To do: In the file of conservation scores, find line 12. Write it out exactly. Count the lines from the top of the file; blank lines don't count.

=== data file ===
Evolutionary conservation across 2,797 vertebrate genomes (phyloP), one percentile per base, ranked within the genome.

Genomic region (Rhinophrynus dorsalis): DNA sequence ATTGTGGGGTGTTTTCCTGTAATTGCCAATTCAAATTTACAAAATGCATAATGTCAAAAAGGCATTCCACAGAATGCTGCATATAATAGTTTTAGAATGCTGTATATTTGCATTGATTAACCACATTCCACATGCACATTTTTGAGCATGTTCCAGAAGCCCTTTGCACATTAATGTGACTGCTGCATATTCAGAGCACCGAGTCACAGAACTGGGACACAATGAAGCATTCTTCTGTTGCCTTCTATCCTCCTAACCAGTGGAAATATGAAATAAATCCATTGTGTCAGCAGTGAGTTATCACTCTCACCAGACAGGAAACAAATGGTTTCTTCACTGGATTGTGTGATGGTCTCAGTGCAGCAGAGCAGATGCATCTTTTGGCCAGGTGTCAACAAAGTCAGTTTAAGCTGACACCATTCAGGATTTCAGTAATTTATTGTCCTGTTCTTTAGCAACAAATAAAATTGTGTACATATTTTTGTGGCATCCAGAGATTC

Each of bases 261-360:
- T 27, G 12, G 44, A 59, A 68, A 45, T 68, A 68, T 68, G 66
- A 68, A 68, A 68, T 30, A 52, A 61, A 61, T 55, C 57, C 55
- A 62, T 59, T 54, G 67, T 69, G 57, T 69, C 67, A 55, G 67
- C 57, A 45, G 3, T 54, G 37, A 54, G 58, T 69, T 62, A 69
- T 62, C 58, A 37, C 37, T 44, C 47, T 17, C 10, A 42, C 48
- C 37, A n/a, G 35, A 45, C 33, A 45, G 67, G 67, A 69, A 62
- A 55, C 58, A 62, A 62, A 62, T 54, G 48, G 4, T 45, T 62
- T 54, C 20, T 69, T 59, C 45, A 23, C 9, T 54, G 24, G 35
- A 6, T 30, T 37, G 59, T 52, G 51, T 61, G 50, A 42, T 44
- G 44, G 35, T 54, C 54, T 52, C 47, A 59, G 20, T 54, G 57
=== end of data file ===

- A 6, T 30, T 37, G 59, T 52, G 51, T 61, G 50, A 42, T 44